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A robust surface matching technique for coastal geohazard assessment and management

Lookup NU author(s): Dr Pauline Miller, Professor Jon MillsORCiD, Professor Stuart Edwards


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Coastal change is a major issue in many regions of the world, and is often driven by geohazard processes such as landslides and rockfalls. Effective assessment of such phenomena is essential for successful management of coastal ecosystems, and is often reliant on GIS-based analysis. However, while it is crucial that multi-temporal datasets can be accurately registered to a common reference system, traditionally, the dynamic nature of the coastal environment has hampered this process. This paper presents a robust surface matching technique which overcomes the requirement for physical control points, and instead derives control directly from the DEM surfaces. Although surface matching procedures are well established, performance can be sub-optimal where the surfaces contain regions of difference, such as those associated with geohazard activity or vegetation effects. The crucial aspect of the least squares matching approach developed here, is the incorporation of a robust estimation function which allows the effects of surface discrepancies to be mitigated through outlier handling. Aerial photogrammetry is an established technique for coastal monitoring, and extensive archival collections exist. However, archival datasets are particularly affected by the difficulties associated with acquisition of ground control. Conversely, the maturing technique of airborne laser scanning is less influenced by such problems, and instead is capable of producing a high quality representation of coastal terrain. This paper describes the application of the robust surface matching technique to test sites located on the east coast of England. Photogrammetric DEMs are approximately oriented, before being matched to control surfaces derived from higher order datasets, including airborne laser scanning DEMs. The robust matching algorithm is shown to produce significantly improved results over ordinary surface matching. Analysis indicates the effectiveness of this technique for exploitation of archival datasets, revealing a signature of extensive geohazard activity over the twenty-five year study period. Robust matching of airborne laser scanning datasets has also enabled the quantification of short-term geohazard activity, demonstrating the flexibility of this strategy. © 2008 International Society for Photogrammetry and Remote Sensing, Inc. (ISPRS).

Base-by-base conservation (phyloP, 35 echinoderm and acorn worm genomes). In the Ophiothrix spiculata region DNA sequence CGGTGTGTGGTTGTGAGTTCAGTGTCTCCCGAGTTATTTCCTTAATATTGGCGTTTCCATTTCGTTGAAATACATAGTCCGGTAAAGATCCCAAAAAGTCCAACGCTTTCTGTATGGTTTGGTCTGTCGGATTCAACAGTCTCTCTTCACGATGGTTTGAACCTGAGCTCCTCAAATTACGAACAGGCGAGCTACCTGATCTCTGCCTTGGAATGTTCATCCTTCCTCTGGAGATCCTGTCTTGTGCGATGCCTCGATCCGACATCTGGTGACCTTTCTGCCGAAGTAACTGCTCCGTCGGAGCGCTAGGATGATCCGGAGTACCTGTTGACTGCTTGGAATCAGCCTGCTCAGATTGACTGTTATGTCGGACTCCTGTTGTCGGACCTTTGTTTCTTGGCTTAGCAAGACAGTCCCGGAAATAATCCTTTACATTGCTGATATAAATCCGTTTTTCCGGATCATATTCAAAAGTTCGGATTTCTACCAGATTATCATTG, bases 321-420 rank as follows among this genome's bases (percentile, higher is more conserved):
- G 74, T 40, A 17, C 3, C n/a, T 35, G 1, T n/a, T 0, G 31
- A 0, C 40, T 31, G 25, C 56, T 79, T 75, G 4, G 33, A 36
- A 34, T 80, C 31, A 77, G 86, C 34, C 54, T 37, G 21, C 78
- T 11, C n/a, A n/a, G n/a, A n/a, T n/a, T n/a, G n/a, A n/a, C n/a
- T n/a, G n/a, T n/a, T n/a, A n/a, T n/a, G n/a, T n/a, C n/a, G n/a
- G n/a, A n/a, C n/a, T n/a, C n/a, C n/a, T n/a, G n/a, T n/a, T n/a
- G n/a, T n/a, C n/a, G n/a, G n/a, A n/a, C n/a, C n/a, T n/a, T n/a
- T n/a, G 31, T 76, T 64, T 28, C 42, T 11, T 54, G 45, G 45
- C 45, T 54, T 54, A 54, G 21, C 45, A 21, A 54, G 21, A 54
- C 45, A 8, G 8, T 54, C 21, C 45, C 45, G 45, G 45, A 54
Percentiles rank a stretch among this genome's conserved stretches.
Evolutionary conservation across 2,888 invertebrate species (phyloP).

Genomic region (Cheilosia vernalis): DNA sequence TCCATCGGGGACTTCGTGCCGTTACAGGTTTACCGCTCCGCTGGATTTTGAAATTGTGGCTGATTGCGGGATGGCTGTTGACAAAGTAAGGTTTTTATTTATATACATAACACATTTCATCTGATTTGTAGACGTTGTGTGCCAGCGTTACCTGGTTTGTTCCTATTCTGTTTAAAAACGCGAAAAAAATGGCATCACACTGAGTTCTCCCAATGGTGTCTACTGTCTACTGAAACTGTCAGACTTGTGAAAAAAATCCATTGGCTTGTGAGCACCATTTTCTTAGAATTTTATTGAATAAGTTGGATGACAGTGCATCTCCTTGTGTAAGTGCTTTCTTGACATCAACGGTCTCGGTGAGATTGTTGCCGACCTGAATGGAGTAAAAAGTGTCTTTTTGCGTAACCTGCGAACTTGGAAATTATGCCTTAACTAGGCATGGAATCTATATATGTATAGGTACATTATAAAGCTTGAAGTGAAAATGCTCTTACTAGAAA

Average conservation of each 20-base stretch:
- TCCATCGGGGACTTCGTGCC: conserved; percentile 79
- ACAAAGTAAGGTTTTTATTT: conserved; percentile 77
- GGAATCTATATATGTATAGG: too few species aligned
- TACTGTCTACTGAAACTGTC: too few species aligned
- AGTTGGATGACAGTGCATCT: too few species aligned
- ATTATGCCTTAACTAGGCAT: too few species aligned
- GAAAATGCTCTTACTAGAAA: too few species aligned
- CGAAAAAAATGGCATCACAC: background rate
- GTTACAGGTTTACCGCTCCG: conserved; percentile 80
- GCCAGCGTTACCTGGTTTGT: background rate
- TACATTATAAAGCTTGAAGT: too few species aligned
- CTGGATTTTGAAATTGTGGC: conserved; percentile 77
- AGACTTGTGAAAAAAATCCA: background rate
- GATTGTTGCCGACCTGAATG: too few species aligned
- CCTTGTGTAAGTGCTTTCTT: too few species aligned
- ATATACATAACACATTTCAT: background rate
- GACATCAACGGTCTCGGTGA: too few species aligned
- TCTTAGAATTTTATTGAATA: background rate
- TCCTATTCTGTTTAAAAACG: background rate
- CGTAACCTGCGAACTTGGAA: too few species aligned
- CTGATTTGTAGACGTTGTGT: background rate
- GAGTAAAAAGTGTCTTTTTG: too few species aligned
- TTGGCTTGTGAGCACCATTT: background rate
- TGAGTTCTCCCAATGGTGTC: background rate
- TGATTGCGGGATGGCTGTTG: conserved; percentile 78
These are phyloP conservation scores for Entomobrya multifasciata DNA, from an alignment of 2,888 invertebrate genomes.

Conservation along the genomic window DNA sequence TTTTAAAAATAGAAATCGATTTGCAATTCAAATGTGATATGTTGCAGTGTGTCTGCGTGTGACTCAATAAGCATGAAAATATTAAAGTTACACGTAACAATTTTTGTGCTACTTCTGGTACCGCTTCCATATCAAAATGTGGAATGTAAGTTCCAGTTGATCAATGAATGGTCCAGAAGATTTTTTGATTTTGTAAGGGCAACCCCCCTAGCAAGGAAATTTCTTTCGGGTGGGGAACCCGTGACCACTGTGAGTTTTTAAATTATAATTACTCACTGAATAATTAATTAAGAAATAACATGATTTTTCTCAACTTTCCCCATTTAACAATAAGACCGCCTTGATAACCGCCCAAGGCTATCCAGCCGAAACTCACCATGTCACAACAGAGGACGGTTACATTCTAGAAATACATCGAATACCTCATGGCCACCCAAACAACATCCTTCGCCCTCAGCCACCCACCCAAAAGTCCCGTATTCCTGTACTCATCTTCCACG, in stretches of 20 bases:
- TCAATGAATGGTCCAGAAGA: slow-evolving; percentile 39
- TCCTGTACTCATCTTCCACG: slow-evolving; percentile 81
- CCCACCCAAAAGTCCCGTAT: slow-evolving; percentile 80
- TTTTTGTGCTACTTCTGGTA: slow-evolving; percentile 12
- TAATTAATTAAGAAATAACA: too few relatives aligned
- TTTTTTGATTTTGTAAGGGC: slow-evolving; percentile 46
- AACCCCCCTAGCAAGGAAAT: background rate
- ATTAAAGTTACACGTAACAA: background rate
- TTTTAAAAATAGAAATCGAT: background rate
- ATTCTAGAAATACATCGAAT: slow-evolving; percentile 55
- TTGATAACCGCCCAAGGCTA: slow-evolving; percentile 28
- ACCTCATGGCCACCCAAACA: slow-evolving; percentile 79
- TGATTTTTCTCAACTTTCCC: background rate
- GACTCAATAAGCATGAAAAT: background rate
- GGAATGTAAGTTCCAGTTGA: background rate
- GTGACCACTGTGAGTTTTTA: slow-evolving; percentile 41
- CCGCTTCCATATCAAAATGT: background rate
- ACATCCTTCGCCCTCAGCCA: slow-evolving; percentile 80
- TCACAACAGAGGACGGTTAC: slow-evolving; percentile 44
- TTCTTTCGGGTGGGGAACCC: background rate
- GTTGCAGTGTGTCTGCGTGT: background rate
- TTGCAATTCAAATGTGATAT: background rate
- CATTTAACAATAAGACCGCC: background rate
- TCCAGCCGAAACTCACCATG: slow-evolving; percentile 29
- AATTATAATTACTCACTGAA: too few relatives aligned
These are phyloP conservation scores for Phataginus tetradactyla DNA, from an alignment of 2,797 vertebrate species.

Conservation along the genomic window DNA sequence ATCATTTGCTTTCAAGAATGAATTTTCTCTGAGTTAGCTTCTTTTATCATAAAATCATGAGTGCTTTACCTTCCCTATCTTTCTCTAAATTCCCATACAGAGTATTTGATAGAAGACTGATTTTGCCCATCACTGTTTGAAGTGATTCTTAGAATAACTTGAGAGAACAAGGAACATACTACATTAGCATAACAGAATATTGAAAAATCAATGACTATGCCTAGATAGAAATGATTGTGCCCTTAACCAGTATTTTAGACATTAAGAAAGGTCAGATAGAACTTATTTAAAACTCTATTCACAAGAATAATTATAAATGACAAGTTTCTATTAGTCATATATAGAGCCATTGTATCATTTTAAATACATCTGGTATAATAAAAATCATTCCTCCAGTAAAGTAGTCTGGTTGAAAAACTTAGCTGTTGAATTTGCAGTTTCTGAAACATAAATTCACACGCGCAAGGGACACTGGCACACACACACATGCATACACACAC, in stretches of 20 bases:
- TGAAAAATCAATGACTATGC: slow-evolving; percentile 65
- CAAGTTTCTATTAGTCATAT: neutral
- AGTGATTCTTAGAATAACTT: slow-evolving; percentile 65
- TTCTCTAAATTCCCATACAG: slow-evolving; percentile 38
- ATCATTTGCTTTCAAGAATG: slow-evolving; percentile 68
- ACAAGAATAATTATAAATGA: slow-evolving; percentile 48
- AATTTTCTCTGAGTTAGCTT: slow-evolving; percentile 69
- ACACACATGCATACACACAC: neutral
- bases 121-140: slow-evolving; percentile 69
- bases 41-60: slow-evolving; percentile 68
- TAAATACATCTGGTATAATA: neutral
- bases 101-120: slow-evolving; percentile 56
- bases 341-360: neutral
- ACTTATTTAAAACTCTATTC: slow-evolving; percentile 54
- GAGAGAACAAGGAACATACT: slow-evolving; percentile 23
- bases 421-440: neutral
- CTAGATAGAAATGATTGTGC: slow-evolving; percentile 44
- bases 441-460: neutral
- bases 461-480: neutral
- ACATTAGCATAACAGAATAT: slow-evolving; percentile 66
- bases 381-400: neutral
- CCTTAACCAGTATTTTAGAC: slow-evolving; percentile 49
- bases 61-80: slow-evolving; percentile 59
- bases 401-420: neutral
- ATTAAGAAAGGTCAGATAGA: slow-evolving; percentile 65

Publication metadata

Author(s): Miller PE, Mills JP, Edwards S, Bryan P, Marsh S, Mitchell H, Hobbs P

Publication type: Article

Publication status: Published

Journal: ISPRS Journal of Photogrammetry and Remote Sensing

Year: 2008

Volume: 63

Issue: 5

Pages: 529-542

Print publication date: 01/09/2008

ISSN (print): 0924-2716

ISSN (electronic): 1872-8235

Publisher: Elsevier BV


DOI: 10.1016/j.isprsjprs.2008.02.003


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Funder referenceFunder name
English Heritage, the British Geological Survey
EP/P500370/1Engineering and Physical Sciences Research Council